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    Alfred the Great

    by Gilbert Keith Chesterton
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    The celebrations in connection with the millenary of King Alfred struck
    a note of sympathy in the midst of much that was unsympathetic, because,
    altogether apart from any peculiar historical opinions, all men feel the
    sanctifying character of that which is at once strong and remote; the
    ancient thing is always the most homely, and the distant thing the most
    near. The only possible peacemaker is a dead man, ever since by the
    sublime religious story a dead man only could reconcile heaven and
    earth. In a certain sense we always feel the past ages as human, and our
    own age as strangely and even weirdly dehumanised. In our own time the
    details overpower us; men's badges and buttons seem to grow larger and
    larger as in a horrible dream. To study humanity in the present is like
    studying a mountain with a magnifying glass; to study it in the past is
    like studying it through a telescope.

    For this reason England, like every other great and historic nation, has
    sought its typical hero in remote and ill-recorded times. The personal
    and moral greatness of Alfred is, indeed, beyond question. It does not
    depend any more than the greatness of any other human hero upon the
    accuracy of any or all of the stories that are told about him. Alfred
    may not have done one of the things which are reported of him, but it is
    immeasurably easier to do every one of those things than to be the man
    of whom such things are reported falsely. Fable is, generally speaking,
    far more accurate than fact, for fable describes a man as he was to his
    own age, fact describes him as he is to a handful of inconsiderable
    antiquarians many centuries after. Whether Alfred watched the cakes for
    the neat-herd's wife, whether he sang songs in the Danish camp, is of no
    interest to anyone except those who set out to prove under considerable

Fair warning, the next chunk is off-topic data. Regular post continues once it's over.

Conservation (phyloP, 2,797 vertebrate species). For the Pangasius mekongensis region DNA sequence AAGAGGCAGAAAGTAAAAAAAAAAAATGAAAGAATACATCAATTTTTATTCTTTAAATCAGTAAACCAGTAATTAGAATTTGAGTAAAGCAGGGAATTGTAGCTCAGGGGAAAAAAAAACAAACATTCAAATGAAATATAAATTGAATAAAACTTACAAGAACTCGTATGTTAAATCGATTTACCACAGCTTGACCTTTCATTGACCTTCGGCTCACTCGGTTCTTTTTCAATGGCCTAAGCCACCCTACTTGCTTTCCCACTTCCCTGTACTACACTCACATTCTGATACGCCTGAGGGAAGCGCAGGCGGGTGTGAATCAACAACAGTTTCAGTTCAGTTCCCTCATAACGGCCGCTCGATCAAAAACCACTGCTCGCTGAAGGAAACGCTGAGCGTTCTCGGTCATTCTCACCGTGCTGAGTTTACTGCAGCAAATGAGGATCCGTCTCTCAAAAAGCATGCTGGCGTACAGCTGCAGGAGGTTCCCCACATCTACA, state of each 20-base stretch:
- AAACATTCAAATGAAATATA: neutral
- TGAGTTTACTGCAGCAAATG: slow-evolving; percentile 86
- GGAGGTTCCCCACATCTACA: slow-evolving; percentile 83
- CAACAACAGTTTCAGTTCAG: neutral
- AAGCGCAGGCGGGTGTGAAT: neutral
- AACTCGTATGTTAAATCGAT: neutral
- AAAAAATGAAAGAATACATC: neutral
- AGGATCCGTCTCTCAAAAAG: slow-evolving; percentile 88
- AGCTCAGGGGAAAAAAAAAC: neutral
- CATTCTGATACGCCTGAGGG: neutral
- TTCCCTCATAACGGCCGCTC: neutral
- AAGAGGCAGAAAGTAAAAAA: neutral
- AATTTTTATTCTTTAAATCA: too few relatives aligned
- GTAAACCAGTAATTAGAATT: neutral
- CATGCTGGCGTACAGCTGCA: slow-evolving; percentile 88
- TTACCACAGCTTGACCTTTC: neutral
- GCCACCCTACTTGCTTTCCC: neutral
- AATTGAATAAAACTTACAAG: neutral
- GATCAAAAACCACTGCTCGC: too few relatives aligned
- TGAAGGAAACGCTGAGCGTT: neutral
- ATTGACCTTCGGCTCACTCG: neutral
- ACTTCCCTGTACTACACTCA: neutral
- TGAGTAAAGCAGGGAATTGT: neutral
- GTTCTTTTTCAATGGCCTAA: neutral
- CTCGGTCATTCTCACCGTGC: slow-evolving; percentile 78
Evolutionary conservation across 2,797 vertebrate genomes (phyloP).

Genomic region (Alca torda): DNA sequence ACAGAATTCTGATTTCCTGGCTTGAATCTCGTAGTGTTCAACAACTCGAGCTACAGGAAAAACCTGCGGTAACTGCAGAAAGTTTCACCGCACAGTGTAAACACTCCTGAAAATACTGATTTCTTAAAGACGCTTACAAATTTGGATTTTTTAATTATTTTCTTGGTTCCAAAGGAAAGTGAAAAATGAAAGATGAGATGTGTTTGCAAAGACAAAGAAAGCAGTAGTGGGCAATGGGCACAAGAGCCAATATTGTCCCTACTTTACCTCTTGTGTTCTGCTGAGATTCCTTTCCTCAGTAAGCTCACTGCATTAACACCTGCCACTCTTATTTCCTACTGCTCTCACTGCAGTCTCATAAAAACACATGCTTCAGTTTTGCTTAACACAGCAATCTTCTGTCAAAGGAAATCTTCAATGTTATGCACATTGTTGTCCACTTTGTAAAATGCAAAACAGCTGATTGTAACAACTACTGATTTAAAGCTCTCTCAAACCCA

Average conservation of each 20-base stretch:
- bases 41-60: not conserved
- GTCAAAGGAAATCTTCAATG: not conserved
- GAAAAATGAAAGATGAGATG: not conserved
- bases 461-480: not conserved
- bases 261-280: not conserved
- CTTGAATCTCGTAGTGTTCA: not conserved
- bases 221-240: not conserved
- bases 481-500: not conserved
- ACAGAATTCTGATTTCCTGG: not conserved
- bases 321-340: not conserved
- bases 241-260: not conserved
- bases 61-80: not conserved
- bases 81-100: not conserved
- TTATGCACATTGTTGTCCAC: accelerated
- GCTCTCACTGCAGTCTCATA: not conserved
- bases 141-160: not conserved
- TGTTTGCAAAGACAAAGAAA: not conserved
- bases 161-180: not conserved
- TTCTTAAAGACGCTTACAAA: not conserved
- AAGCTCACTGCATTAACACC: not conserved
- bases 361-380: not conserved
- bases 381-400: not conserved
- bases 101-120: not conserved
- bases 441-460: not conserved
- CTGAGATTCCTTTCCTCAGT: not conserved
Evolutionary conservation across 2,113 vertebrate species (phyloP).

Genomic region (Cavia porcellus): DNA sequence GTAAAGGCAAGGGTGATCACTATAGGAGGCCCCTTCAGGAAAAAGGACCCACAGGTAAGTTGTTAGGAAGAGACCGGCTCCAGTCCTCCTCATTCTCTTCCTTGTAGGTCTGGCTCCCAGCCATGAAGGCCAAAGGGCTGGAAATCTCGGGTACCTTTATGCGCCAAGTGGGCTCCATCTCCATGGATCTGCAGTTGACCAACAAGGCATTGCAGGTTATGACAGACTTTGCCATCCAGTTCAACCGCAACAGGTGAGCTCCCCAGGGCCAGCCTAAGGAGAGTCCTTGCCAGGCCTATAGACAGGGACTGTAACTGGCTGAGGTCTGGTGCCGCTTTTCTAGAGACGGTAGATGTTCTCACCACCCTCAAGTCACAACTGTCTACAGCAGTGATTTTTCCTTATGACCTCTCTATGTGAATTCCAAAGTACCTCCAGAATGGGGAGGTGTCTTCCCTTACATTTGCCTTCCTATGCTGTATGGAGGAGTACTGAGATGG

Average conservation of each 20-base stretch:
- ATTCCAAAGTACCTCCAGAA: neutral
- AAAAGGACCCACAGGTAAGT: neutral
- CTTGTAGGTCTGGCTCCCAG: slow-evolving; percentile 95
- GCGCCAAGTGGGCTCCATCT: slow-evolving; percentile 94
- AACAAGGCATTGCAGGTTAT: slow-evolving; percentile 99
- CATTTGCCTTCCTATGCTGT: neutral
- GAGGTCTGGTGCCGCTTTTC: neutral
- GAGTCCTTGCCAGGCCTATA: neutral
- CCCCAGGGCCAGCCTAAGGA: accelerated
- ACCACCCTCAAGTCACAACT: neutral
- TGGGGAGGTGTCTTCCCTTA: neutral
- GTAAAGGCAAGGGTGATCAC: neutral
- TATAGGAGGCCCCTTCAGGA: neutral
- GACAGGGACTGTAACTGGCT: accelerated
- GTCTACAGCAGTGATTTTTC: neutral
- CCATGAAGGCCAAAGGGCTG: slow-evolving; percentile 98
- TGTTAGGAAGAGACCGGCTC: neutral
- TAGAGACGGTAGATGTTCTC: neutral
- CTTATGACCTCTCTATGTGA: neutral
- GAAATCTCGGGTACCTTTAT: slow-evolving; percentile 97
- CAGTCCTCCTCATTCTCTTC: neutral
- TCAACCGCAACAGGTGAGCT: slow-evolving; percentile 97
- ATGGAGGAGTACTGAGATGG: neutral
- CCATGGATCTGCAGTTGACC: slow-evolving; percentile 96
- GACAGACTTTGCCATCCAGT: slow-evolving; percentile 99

disadvantages that they are genealogically descended from him. But the
    man is better pictured in these stories than in any number of modern
    realistic trivialities about his favourite breakfast and his favourite
    musical composer. Fable is more historical than fact, because fact tells
    us about one man and fable tells us about a million men. If we read of a
    man who could make green grass red and turn the sun into the moon, we
    may not believe these particular details about him, but we learn
    something infinitely more important than such trivialities, the fact
    that men could look into his face and believe it possible. The glory and
    greatness of Alfred, therefore, is like that of all the heroes of the
    morning of the world, set far beyond the chance of that strange and
    sudden dethronement which may arise from the unsealing of a manuscript
    or the turning over of a stone. Men may have told lies when they said
    that he first entrapped the Danes with his song and then overcame them
    with his armies, but we know very well that it is not of us that such
    lies are told. There may be myths clustering about each of our
    personalities; local saga-men and chroniclers have very likely
    circulated the story that we are addicted to drink, or that we
    ferociously ill-use our wives. But they do not commonly lie to the
    effect that we have shed our blood to save all the inhabitants of the
    street. A story grows easily, but a heroic story is not a very easy
    thing to evoke. Wherever that exists we may be pretty certain that we
    are in the presence of a dark but powerful historic personality. We are
    in the presence of a thousand lies all pointing with their fantastic
    fingers to one undiscovered truth.

    Upon this ground alone every encouragement is due to the cult of Alfred.
    Every nation requires to have behind it some historic personality, the
    validity of which is proved, as the validity of a gun is proved, by its
    long range. It is wonderful and splendid that we treasure, not the
    truth, but the very gossip about a man who died a thousand years ago. We
    may say to him, as M. Rostand says to the Austrian Prince:

    "Dors, ce n'est pas toujours la Légende qui ment:
    Une rêve est parfois moins trompeur qu'un document."

    To have a man so simple and so honourable to represent us in the
    darkness of primeval history, binds all the intervening centuries